NB Financial Innovation
‘Wall Street Meets Impact’: SOCAP’s Owners – New and Old – Discuss its Move Toward the Mainstream
Last month, SOCAP made headlines across the social business world with a bold announcement: As it celebrates its 10th anniversary, the network of social impact-focused investors and entrepreneurs is moving to new ownership, with a group of impact investors led by Robert J. Caruso of Kantian Social Ventures taking the reins from former owners MissionHUB LLC. As SOCAP put it in announcing the move, the new ownership will allow it to “begin expanding its brand reach to larger, more mainstream audiences and enhance its consumer engagement practices to help bring impact investing into the mainstream consciousness.” As its first initiative, this new-look SOCAP is launching The Good Capital Project, which aims to “convene all constituents within impact investing and the social capital market to drive greater collaboration and accelerate capital flows into purpose-driven investments.” The project will kick off with a one-day launch event in New York City on June 19, and tickets are available here.
What do these moves toward the mainstream imply for the organization, its flagship SOCAP conference and the broader sector? We discussed these and other questions with SOCAP’s co-founder, Kevin Jones, and John Morris of V2V Associates, who helped pull the new ownership deal together.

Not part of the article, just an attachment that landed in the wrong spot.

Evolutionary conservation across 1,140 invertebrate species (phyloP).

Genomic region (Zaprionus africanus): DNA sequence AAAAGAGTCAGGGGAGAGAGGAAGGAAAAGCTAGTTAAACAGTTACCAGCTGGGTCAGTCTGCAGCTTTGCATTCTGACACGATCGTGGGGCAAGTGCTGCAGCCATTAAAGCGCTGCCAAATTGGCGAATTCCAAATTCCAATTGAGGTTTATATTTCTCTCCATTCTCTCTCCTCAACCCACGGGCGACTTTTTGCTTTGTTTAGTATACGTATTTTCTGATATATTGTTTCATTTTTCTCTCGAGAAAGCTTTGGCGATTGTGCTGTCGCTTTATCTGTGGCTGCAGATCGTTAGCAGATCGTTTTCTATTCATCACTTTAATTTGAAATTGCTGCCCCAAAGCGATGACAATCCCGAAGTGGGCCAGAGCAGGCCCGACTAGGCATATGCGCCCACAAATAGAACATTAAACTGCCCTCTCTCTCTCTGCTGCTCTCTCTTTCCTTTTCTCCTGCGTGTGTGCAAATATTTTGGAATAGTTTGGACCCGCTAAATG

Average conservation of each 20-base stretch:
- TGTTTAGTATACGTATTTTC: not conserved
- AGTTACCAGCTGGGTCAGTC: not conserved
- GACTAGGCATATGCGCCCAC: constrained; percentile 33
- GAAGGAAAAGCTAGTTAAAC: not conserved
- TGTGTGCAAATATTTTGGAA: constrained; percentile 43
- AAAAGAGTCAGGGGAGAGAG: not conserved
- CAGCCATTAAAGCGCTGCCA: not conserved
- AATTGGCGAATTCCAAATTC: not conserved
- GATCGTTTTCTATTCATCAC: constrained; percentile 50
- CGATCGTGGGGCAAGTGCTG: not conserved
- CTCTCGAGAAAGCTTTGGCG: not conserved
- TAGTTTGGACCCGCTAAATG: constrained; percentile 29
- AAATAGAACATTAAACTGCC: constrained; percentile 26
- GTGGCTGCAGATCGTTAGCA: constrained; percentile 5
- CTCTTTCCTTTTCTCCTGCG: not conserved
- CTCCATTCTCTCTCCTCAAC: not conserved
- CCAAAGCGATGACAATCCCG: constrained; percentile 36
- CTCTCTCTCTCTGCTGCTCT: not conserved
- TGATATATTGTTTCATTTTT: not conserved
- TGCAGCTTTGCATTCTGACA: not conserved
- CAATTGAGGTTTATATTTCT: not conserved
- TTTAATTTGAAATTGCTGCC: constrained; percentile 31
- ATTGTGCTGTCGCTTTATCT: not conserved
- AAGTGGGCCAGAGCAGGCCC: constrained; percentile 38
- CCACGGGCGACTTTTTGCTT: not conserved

James Militzer: Talk about the Good Capital Project: What’s it about and why are you launching it now?
Kevin Jones: To understand why the market is ready for the Good Capital Project now, you have to go back to why SOCAP then. In 2008, SOCAP was built to solve a problem. It was a problem that I had and that all the other early pioneers had, as we tried to launch the first venture capital funds to invest in social enterprise.
Everybody hated our core concept. The idea that you could invest with the goals of philanthropy, but with a rigorous for-profit, early stage, venture fund to help promising social enterprises expand was resisted to the point that three different billionaires ordered us out of their offices; our idea was one they did not want to be around and, they said, it even made them hurt physically.
I’d been successful in business several times before, and in my earlier life, I would have changed my product to one that they liked, that didn’t make them hurt when they thought about it. But I decided I wanted to build a business right there, in the space they said could not exist, between giving and investing. SOCAP was built to overcome two pocket thinking; that I invest and only think about how much money I am putting in my pocket. And then I put some in another pocket and do good with it. We wanted those pockets to open up to each other, to bring in investment into a space that at the time only had philanthropy or aid.
Our hypothesis was, they can’t be around the idea of a market that values meaning, the stuff that matters, when they are thinking abstractly about their asset classes and returns. When they see the companies that we and others want to invest in, they will get out of their heads and want to get involved in the sector. To sell our product, we had to build a market, they had to think differently to buy anything in that market. To be an impact investor you say it’s OK to invest in all of us and for myself at the same time, that is what impact investing is.